The Overland Writers Residency, supported by the Copyright Agency Cultural Fund, is a new initiative aimed at addressing a lack of opportunities for marginalised writers. In 2016, the Overland Writers Residency will focus on providing an opportunity for women writers who are also the sole primary carers of one or more children.
This is how the future looks through Hollywood’s eyes: Asian trappings, but minimal Asian people. Our real future will probably not look like that: with the likelihood of China continuing to dominate economically and scientifically, the points of difference between Earth now and our space-faring future aren’t going to be white people in Chinoiserie; it’s going to be brown people in modern Chinoiserie. And it’s going to be people speaking Japanese and getting to space on Japanese tech and actually being Japanese.
To implement the state of exception, Agamben argues, governments frame challenges and subjects in the language of national security or national interest – a political process where the language of war is used to justify an increase in government powers. Issues are represented through a militaristic language and the government is given rights to solve any issues seen as relating to security by any means.
Never has the requirement of specialisation been more prevalent than in the current Australian media landscape. Even when a story is written specifically about millennials, the resultant article will likely be written by a fifty year old. Why? Because millennials lack the requisite qualifications to write about their own lives.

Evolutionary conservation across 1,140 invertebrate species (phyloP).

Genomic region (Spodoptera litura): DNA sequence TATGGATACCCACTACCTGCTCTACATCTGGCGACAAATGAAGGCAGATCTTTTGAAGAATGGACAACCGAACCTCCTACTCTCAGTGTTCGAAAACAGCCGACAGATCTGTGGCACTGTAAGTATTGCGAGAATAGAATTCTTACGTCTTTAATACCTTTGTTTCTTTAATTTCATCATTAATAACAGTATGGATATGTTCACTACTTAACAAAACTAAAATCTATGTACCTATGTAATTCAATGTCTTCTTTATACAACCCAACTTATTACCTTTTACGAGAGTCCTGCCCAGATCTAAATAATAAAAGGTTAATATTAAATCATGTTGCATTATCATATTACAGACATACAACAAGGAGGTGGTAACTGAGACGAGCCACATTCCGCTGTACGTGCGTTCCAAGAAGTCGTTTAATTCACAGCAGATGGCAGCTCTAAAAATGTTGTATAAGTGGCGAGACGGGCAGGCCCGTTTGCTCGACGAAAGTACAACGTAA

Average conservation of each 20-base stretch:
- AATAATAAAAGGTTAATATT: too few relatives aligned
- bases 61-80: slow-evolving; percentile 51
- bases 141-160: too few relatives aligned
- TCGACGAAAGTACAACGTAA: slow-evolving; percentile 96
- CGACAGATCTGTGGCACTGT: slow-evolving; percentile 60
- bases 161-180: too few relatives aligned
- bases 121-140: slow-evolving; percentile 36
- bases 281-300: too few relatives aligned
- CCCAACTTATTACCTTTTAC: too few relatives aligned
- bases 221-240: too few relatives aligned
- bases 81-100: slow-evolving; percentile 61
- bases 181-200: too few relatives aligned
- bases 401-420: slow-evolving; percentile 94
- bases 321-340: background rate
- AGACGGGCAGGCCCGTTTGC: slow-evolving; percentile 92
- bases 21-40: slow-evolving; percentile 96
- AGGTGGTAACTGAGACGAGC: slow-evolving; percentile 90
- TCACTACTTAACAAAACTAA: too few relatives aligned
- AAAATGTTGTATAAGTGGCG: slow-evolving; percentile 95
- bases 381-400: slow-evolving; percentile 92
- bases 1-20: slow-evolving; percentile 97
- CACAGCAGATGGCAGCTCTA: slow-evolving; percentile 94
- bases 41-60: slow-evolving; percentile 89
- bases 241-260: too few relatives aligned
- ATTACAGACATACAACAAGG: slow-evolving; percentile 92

We invited four Australian poets to reflect on race in the world today and, specifically, on the ways that racism manifests in the intellectual and literary fields, particularly in poetry, where thought and representation are crystallised and magnified.
It would take a special sort of demagogue to argue against the essence of Thomas Jefferson’s famous assertion that ‘an enlightened citizenry is indispensable for the proper functioning of a republic’ but we might also reasonably wonder what the upshot of Fray’s ideal of political accountability by fact-check is. Are politicians any more truthful, or even careful, as a result? (There is, in fact, some evidence that the more politicians lie, the better they poll).
The three judges for the 2015 competition – Charmaine Papertalk-Green, Overland’s Toby Fitch and Trinity College’s Katherine Firth – have now decided on a shortlist of six outstanding poems from up-and-coming Indigenous writers.